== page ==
Mr. R.D. Rix, an old citizen of Belvidere, died on the 23rd inst., aged 69(?) years [Chicago Tribune. (Chicago, Ill.), 26 May 1871]
Mrs. Edward Shannon
Killed His Wife at Belvidere
Mrs. Edward SHANNON, who recently secured a divorce from her husband, was murdered by him at Belvidere Friday, Sept. 18, as she was sitting in a car bound for Chicago. He narrowly escaped being lynched by infuriated citizens, and there is yet so much talk of meteing out mob violence to him that the officials have taken extra precautions to protect him. For years SHANNON has treated his wife in a cruel and brutal manner, and about five years ago she left him, and at the present term of the Boone County court she was granted a divorce on the grounds of drunkenness and extreme cruelty. This enraged SHANNON more than ever, and it seems he determined to take her life. Her home had been in Chicago, where she had several children living, and this morning she decided to return home, and boarded the 11:32 train for that city. She had hardly taken a seat when SHANNON followed her onto the car, and standing close to her began talking in a low tone. She shook her head, apparently refusing some request that he had made.
He cast a quick look over his shoulder, and his arm moved nervously to his packet. Again he appeared to make a request, and again she seemed to refuse. Before the onlookers could move a muscle SHANNON thrust a revolver against the head of the helpless victim and fired. There was a scream of agony and as the stricken woman fell against the seat the ruffian sent another bullet into her bosom. [Batavia Herald, 23 September 1896, submitted by K. Torp]
Cornelius Sullivan, the oldest man in northern Illinois, died in Belvidere, aged 101 years. [Source: Warren Sheaf, Warren, Marshall County, MN, Aug. 24, 1899, - MB, tr. by a FoFG]
George W. Sweatman
George W. Sweatman, 63 years old, died Saturday at his homein Spring township, six miles south of Belvidere. Death was due to apoplexy. He was born on December 15, 1875, 3 ½ m iles west of Belvidere, teh son of Mr. and Mrs. George Sweatman. On March 22, 1910 , he married Miss Eva Davis of Creston. He is survived by his widow, a son, George Jr., at home, four sisters, Mrs. Amelia Ward and Mrs. Rose Davis, both of Belvidere, Mrs. nellie Adams of Kansas City, Mo. and Mrs. Mary Agnew of Seattle, Wash., and two brothers, William of Harvard and Fred of Rockford. Funeral services were held Monday with burial in Belvidere cemetery. [The True Republican, (Sycamore, IL) 1 March 1939]
Frank Thomas, an ensign in the Salvation army, who came to Rock Island from Belvidere a month ago, at his home, 214 Thirteenth street, at 8:45 this morning from an attack of apoplexy which he sustained last Thursday evening. Ensign Thomas was participating in a meeting of the Salvation army when stricken with the fatal ailment. He was rendered unconscious and lingered along until relieved by death. He rallied to a semi-conscious state Friday, but quickly sank again. The deceased was 33 years of age and beside a wife, leaves three children aged 13, 3 and 1 years respectively. [Rock Island Argus. (Rock Island, Ill.), 03 Aug. 1896]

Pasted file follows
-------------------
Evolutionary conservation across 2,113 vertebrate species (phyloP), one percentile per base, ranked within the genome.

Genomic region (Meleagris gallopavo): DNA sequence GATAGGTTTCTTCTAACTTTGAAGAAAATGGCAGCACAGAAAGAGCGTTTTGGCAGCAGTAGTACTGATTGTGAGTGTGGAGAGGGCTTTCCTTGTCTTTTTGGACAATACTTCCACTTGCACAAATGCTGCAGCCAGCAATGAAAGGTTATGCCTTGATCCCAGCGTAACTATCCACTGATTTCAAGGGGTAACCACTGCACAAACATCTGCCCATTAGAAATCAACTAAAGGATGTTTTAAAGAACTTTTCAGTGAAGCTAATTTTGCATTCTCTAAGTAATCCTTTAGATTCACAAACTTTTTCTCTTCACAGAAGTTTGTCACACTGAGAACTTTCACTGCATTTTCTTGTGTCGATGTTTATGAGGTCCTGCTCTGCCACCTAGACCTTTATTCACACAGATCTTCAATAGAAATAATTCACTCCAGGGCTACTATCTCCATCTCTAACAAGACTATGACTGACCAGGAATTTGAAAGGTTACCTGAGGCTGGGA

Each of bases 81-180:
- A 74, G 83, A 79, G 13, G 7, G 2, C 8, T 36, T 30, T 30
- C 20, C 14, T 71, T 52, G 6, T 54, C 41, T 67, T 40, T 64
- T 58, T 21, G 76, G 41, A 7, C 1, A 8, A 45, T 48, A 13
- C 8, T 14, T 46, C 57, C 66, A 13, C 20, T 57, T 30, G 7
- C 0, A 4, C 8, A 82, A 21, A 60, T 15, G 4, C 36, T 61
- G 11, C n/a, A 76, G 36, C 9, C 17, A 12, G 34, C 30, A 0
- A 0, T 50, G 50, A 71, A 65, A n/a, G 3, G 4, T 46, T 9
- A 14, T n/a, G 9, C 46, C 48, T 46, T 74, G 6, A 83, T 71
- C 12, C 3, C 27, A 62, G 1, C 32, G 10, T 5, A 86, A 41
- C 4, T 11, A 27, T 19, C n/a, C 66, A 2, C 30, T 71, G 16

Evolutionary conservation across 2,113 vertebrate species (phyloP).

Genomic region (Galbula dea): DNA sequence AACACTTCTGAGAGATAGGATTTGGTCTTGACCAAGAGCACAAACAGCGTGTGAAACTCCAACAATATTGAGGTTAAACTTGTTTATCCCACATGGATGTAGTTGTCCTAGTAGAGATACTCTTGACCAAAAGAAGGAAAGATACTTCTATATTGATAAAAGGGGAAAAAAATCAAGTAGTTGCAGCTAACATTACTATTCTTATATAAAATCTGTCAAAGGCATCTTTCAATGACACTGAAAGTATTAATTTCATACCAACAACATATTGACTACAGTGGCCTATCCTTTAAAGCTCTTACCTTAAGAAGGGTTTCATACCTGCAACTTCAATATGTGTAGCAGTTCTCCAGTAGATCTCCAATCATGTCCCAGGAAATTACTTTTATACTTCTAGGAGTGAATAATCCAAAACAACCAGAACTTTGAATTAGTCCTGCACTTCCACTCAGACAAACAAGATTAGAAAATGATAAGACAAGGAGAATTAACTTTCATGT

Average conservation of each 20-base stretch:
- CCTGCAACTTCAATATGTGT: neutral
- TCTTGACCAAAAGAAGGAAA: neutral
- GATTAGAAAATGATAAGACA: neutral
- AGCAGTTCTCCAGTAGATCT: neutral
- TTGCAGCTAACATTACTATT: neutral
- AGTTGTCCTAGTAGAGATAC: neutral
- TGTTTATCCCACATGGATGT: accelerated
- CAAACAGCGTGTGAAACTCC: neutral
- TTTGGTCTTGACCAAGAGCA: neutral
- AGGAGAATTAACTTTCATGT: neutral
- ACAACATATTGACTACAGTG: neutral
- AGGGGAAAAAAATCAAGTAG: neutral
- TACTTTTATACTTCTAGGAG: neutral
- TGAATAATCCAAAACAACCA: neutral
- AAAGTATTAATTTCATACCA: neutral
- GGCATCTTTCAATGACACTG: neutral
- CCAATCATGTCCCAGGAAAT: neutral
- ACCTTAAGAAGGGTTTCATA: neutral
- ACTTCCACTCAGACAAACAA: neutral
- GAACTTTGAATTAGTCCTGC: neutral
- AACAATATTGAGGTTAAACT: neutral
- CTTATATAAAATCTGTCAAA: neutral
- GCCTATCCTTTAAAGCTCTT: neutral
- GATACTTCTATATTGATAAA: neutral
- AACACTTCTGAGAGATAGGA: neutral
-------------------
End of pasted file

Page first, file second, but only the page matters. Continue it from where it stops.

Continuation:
Jacob H. Tremper
Captain Jacob H. Tremper, of Kingston, died at Belvidere, Illinois, Thursday night, Feb. 2, at the age of 76 years. He left that city two weeks ago for an extended trip in the West and South expecting to be joined on his journey by Miss Ray, a niece living at Belvidere, but he was suddenly prostrated with pneumonia at that place. His s ons, ex-Assemblyman Thomas H. Tremper, and Jacob H. Tremper, Jr., proprietor of the Tremper House in the Catskills, reaching his bedside before he died. He was one of the oldest Hudson River steamboat captains. Few men enjoyed so wide an acquaint ance among river travelers as Captain Tremper of the steamer James W. Baldwin. He had been her commander for twenty-seven years, and had long been known as the “saf e and careful Captain” who took no risks. Most of his life was spent on the river. Ta king command of his first steamboat in 1832 he continued boating for nine years. He then engaged in mercantile business in Kingston until 1847, when he again took the deck as Captain of the barge Ulster County. In 1852 he went into business in New York, w here he remained for a year. He then embarked in the general freighting and forwarding business with Romer & Gillette. In 1856 he entered the firm of Rom er & Tremper. The firm is now known as the Romer & Tremper Steamboat Company, wh ich owns and operates the [?] and Albany Line of steamers as well as the [?]. Cap tain Tremper was among the first to invest his money in an extensive summer hotel in the Upper Catskills. He erected the Tremper House at [?] in 187[?]. [the rest of the i mage is too blurry to make out]. His funeral took place on Monday at Kingston, and was one of the largest ever seen in that city. [The Rhinebeck Gazette (Rhinebeck, NY) – Saturday, February 11, 1888; Sub. by JD]
S. Warne of Capron died a few days ago, aged 105 years and 9 months. He was a soldie r in the war of 1812. [The Geneseo Republic, Geneseo, IL, Feb 5, 1880; Sub. by NP]
Mrs. Robt. W. Wright
Belvidere, Ill. - Mrs. Robt. W. Wright, widow of a former Illinois Circuit judge, is dead as a result of an overdose of sleeping medicine. [The Day book., (Chicago, IL) August 05, 1914 - KT - Sub by FoFG]
BACK -- HOME
©Illinois Genealogy Trails